If you’re studying at the ANU Fenner School of Environment and Society, why should you take a field trip to Australia’s snow sports hotspot, the Snowy Mountains?
Not for the skiing or the snowboarding, but for the contentious and often competing views you’ll find there—both on and off the slopes—on how the land should be used and managed.
Over the course of our three-day field trip, we met with a variety of stakeholders to understand their perspectives, including the NSW National Parks and Wildlife Services, cattle farmers, sustainability-focused farmers, environmentalists, traditional Indigenous land owners, recreational users like skiers and mountain-bikers, as well as deer hunters.
One of my favourite parts of the field trip was learning from a park ranger about endangered species in the area, such as the corroboree frog, pygmy possum and sphagnum mosses. We even saw these mosses during a hike on Porcupine Ridge Trail.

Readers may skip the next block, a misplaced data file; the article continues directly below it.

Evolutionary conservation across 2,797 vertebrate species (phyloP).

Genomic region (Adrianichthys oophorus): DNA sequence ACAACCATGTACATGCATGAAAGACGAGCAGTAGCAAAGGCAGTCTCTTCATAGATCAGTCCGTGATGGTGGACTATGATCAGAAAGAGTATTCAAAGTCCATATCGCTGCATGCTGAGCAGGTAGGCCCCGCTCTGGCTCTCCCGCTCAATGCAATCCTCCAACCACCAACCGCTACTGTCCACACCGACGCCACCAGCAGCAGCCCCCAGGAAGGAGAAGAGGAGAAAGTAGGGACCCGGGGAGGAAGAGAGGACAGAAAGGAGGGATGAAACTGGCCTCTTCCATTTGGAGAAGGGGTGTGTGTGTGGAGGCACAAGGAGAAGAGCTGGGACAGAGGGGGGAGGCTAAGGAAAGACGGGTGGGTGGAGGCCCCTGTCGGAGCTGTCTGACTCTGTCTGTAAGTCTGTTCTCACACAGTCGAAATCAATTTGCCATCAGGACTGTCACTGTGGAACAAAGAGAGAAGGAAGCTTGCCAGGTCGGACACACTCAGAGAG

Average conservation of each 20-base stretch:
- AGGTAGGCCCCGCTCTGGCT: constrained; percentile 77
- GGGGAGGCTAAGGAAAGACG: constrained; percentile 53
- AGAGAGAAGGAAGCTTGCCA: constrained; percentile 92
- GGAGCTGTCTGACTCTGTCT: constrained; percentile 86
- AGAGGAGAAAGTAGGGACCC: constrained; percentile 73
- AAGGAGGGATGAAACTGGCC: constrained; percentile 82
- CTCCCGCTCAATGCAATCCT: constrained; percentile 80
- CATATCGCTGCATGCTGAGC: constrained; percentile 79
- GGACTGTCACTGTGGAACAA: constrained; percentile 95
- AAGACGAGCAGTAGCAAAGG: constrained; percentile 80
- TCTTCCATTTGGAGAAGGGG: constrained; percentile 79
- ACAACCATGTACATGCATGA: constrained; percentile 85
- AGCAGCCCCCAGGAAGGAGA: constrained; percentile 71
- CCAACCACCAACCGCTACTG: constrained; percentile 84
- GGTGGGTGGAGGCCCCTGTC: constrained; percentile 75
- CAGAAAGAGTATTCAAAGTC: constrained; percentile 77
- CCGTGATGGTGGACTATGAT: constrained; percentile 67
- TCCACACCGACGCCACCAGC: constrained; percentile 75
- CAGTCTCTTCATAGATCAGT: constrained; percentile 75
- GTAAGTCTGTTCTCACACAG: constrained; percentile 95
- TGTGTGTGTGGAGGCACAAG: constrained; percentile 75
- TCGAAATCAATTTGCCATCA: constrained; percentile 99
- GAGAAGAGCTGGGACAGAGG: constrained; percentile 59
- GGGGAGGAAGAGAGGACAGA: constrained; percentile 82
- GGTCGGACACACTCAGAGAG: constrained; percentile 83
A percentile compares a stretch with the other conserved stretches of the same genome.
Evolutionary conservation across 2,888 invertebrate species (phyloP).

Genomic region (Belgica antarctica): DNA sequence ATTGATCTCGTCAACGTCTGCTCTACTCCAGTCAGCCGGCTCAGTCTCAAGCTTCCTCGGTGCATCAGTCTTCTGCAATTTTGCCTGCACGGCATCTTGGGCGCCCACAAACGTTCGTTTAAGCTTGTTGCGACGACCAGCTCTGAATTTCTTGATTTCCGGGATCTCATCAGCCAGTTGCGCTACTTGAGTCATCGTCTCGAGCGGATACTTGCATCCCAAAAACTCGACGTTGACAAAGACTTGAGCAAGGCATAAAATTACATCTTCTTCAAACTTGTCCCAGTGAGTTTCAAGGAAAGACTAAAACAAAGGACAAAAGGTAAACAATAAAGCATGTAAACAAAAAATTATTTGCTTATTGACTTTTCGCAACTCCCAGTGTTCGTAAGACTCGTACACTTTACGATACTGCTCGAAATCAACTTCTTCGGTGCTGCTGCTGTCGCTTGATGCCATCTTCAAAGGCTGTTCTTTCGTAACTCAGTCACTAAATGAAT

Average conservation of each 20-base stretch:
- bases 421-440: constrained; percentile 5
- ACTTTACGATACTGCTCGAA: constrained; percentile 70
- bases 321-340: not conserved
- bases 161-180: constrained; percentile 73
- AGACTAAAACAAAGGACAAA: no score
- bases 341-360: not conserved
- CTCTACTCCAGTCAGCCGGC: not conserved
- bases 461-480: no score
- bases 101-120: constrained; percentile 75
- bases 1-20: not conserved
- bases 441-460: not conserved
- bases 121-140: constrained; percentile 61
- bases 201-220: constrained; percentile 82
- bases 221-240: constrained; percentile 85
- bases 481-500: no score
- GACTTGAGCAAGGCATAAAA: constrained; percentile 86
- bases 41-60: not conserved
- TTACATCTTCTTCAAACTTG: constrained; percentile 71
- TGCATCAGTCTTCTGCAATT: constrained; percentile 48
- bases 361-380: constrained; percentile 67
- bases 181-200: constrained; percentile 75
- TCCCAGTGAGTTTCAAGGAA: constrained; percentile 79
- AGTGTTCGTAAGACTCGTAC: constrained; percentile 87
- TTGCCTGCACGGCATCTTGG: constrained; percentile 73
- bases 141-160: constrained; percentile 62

After the trip was over, we wrote up a report comparing the landscape perspectives of two different stakeholders. This involved the creation of systems thinking diagrams to visually represent the different values between stakeholders’ land uses, and to discover where interventions to reconcile these differences would be most effective.
Studying environment and society at ANU can take you to the snow, the surf, and everywhere in between. Find out more about our science field trips.